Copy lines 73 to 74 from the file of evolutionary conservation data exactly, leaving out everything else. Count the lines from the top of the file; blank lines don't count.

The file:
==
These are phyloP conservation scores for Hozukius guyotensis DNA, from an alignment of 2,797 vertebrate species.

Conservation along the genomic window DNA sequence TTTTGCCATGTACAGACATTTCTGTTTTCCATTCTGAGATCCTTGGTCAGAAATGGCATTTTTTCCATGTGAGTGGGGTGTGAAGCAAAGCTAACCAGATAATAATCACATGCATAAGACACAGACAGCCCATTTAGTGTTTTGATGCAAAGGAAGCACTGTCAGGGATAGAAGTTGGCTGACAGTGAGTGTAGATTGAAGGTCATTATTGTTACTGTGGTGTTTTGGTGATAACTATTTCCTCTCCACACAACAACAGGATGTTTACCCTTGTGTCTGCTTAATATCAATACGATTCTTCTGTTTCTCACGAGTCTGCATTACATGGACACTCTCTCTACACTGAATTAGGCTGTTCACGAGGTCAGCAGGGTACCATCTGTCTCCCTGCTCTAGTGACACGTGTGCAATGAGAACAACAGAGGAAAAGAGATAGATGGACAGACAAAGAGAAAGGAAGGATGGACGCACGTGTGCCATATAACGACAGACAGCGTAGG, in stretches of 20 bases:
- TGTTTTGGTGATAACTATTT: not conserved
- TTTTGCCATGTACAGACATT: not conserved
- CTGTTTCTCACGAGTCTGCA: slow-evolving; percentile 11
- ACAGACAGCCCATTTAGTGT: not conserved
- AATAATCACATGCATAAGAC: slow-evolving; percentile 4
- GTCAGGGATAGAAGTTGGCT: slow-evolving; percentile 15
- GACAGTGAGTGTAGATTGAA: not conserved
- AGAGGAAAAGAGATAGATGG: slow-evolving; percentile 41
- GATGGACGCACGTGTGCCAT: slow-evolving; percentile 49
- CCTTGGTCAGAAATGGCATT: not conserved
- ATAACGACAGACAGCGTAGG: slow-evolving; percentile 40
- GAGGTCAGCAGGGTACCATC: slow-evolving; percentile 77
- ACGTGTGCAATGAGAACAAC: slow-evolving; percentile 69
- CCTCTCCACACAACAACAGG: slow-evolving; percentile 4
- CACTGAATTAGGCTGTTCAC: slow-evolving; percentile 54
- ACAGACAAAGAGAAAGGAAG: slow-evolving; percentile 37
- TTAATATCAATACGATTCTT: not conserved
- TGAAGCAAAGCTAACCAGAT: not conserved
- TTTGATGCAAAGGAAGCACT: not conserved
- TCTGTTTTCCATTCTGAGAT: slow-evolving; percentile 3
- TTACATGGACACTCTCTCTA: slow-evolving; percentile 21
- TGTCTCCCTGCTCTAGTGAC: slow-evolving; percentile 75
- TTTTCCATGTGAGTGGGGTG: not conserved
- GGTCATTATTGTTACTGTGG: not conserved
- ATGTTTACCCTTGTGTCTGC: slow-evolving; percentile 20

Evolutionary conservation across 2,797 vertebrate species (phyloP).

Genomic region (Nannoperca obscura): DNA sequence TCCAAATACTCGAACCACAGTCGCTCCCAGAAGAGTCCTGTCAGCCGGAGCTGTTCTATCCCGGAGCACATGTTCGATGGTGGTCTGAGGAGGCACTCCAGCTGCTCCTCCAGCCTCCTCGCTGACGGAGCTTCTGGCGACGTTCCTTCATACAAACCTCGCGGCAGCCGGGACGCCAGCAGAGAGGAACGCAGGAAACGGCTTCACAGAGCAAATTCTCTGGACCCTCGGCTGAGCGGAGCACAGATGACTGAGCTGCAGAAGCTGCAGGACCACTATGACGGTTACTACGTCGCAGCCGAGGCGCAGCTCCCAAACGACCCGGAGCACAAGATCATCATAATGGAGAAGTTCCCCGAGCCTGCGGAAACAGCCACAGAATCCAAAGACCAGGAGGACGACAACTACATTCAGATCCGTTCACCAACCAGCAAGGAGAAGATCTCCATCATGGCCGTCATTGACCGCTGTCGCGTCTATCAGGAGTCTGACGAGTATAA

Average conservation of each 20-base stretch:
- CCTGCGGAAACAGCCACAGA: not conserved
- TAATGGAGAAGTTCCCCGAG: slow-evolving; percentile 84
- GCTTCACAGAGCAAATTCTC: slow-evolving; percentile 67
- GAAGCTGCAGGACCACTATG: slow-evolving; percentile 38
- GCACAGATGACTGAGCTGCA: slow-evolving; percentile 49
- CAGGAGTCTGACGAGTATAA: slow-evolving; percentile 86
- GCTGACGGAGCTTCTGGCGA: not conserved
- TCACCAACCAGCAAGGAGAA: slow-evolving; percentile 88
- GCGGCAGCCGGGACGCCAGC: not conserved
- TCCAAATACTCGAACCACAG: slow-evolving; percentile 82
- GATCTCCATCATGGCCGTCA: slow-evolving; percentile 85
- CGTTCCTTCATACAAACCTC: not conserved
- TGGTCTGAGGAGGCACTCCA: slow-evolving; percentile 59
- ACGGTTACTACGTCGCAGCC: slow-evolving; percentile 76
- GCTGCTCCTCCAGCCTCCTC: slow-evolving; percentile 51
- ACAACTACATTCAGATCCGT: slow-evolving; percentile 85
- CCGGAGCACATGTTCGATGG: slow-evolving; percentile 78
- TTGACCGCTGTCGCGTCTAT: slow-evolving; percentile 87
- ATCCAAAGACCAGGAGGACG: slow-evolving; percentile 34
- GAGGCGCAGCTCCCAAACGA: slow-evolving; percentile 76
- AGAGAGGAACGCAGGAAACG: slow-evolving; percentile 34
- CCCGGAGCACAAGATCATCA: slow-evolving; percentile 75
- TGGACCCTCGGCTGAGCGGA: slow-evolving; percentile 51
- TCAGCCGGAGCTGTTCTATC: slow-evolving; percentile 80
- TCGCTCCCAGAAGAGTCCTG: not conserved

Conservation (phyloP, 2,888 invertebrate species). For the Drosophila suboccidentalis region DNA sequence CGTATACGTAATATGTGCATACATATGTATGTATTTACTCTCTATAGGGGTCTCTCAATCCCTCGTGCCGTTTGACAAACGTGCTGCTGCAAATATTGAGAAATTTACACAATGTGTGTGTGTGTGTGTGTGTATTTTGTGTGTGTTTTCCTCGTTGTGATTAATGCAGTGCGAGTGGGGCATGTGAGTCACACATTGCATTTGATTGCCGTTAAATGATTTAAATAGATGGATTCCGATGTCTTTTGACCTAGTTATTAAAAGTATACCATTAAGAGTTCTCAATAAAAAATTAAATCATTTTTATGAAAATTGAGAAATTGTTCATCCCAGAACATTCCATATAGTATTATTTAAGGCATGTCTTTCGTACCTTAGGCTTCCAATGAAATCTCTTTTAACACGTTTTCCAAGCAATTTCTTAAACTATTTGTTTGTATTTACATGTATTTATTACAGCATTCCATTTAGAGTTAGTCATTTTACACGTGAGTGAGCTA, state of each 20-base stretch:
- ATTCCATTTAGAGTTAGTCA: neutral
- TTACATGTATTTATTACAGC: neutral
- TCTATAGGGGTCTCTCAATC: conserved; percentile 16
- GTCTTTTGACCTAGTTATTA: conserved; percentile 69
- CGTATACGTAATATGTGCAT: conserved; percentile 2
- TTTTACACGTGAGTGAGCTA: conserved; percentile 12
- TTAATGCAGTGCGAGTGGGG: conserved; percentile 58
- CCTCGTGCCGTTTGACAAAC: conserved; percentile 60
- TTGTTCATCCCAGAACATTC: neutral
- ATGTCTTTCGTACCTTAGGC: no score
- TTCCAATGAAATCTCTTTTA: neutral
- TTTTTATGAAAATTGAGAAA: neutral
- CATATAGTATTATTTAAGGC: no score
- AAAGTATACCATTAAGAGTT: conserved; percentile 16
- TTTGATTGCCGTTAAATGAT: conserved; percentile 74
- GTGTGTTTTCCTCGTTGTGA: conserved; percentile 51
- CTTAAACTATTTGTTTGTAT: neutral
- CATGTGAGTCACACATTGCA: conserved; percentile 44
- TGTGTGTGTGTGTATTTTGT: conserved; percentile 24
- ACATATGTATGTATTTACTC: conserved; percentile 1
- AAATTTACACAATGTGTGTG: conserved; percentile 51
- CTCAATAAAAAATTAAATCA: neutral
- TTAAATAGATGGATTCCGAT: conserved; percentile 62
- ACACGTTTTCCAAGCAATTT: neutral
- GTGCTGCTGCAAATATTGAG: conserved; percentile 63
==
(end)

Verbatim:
- CTTAAACTATTTGTTTGTAT: neutral
- CATGTGAGTCACACATTGCA: conserved; percentile 44